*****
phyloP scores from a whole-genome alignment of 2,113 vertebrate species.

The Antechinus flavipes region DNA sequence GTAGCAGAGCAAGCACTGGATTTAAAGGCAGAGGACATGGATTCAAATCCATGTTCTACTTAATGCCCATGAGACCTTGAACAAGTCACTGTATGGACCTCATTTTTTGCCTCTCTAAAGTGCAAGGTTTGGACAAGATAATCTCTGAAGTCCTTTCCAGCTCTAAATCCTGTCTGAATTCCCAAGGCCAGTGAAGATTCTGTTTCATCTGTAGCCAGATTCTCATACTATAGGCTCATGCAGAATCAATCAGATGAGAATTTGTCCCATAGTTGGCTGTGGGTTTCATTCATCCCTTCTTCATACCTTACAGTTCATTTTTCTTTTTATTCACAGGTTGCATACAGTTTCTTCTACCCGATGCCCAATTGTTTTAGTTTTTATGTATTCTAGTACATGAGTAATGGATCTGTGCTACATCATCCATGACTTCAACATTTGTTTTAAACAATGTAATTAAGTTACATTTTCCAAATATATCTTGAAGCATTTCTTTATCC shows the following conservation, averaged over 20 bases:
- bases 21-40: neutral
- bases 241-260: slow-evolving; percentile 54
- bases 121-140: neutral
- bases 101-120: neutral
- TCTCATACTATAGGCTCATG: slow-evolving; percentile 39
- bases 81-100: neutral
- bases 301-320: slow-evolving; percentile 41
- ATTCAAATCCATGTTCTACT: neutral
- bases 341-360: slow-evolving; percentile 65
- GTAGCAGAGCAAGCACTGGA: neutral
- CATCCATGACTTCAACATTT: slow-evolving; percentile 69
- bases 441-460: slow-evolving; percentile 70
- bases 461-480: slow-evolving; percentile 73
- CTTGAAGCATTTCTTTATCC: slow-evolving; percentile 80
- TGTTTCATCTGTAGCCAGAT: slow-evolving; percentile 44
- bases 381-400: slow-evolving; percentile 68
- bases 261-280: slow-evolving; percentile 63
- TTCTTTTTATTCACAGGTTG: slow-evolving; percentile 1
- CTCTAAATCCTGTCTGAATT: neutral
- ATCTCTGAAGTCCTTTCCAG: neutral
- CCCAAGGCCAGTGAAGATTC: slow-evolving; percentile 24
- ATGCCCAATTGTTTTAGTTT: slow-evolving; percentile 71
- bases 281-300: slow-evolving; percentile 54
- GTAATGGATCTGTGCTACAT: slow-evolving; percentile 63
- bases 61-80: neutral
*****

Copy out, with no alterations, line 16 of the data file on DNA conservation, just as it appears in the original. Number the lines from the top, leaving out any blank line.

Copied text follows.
- CTTGAAGCATTTCTTTATCC: slow-evolving; percentile 80